Why are RGB represented as separate stripes instead of multiple layers? Also, why are they permutated this way (R->G->B->R...)?
@theyComeAndGo The main reason is just that it's physically easier (and cheaper) to manufacture a display with separate elements like this, rather than trying to stack them on top of each other. Same deal with sensors, of the kind that you might find in a digital camera. Here you usually have some kind of photoreceptive layer, covered by a "mask" that lets different colors of light through—the most common being a Bayer filter. There have been some efforts to make "stacked" sensors, such as the Foveon sensor, but it's not a clear win in terms of price/performance. In general the question of how to best design a display is still something that people think a lot about, especially now that we have many different kinds of displays needed in different scenarios (computers, phones, watches, VR headsets, ...). As a result, you get all sorts of different funky patterns.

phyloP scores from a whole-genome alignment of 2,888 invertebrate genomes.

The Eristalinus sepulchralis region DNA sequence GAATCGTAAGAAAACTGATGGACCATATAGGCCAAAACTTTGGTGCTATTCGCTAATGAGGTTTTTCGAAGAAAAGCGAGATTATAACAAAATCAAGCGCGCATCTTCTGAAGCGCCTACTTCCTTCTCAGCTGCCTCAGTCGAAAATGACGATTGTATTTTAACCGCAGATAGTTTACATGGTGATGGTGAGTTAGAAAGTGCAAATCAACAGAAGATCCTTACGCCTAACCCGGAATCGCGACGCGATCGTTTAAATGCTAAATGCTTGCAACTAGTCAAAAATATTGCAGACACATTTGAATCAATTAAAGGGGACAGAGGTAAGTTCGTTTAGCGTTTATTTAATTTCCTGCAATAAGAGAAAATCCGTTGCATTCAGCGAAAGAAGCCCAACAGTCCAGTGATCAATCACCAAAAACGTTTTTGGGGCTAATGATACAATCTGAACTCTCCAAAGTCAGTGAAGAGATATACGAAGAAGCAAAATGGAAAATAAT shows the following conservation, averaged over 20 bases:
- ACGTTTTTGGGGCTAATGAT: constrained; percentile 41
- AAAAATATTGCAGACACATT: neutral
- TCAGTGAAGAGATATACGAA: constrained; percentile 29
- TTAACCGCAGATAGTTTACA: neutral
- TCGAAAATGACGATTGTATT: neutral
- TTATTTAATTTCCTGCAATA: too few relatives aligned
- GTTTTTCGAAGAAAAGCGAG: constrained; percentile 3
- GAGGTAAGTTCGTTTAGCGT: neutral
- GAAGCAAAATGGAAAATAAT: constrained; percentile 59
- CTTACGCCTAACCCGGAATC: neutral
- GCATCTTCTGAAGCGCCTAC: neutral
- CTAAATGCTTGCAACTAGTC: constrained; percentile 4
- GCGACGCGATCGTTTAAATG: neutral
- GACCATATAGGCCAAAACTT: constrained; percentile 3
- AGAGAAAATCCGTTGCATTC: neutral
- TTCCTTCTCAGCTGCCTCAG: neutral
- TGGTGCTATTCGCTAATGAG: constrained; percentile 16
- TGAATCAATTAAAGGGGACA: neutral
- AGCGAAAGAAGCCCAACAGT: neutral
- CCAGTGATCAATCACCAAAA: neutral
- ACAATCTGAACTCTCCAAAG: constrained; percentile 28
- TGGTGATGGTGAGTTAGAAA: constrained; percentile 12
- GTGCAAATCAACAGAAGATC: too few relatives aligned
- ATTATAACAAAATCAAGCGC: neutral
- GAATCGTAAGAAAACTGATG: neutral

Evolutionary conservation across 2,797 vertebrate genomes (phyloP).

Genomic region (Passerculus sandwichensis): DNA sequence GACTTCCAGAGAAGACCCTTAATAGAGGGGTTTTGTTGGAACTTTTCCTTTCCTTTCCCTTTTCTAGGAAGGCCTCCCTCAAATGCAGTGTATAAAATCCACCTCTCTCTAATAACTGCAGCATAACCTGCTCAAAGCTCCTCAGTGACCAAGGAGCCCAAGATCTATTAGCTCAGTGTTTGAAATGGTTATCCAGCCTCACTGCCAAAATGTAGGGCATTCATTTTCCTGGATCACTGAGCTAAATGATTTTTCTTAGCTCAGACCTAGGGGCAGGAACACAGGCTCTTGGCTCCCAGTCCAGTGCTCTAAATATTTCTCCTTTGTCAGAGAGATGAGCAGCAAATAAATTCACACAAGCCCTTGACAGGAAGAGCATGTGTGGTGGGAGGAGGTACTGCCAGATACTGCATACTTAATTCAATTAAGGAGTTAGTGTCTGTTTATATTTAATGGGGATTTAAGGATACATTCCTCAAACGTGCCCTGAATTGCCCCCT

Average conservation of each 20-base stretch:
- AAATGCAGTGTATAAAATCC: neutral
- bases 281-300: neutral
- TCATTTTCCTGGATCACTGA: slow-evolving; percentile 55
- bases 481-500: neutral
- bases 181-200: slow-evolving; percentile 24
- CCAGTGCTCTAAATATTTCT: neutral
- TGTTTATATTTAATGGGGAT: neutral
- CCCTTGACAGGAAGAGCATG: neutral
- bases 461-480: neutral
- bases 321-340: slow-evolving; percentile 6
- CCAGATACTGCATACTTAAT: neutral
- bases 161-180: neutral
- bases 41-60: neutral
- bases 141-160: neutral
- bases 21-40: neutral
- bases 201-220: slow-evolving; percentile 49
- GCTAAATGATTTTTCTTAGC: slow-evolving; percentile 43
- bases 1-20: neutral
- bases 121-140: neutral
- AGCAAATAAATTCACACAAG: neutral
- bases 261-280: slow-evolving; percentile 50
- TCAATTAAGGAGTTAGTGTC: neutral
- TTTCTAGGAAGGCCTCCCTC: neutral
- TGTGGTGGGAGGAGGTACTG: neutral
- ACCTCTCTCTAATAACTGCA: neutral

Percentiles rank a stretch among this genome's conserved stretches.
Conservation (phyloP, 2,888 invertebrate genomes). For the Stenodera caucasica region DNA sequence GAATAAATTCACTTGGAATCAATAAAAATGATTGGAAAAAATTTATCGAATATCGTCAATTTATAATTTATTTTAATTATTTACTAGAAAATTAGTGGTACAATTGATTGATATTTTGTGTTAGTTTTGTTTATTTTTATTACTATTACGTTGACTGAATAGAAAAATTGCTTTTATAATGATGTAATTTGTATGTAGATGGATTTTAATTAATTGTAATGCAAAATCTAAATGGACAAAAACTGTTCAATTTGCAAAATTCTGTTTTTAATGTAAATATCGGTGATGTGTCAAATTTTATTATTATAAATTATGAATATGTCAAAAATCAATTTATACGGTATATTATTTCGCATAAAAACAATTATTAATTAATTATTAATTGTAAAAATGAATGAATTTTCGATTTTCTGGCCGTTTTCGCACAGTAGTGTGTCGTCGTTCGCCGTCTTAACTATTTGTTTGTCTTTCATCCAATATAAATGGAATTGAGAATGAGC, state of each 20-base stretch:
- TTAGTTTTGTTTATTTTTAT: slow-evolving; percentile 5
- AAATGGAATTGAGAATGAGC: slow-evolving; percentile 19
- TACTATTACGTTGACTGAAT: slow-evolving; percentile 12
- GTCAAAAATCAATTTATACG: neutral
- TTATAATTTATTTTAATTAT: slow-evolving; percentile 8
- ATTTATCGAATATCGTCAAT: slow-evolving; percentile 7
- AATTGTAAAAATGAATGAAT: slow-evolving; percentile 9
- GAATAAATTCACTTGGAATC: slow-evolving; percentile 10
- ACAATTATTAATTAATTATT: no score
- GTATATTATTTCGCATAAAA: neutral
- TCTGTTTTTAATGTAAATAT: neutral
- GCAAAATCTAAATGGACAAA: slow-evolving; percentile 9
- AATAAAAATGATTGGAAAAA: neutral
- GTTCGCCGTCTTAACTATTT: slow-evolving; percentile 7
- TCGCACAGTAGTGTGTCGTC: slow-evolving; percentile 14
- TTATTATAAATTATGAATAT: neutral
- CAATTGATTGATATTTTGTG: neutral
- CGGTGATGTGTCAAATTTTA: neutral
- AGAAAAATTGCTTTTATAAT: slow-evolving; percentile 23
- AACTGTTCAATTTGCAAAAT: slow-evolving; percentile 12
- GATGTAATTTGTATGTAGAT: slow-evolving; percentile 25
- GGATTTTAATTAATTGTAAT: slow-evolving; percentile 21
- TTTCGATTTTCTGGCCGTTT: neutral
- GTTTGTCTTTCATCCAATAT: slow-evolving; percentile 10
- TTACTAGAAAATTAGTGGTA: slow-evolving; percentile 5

Since RGB values each range from 0 to 255, does each color slit in the individual cells just adjust their brightness based on that value?
Are letters hardcoded RGB patterns?
Are pixels always made out of these three colors?
@siliangl People have experimented with displays with more color channels, which can help with things like high-end color reproduction. For most consumer displays it's probably overkill (but never say never...). Here's one example. Good question to come back to when we talk in more depth about color.
@siliangl Font rendering algorithms, and specifically, antialiasing fonts on color displays, are very sophisticated these days. A good place to look is at Microsoft's ClearType standard, where there's some discussion of how specifically the RGB channels are handled.
I see that within the pixel the columns go R>G>B and there is no black between the columns. Why is there a (seemingly) black line between the rows?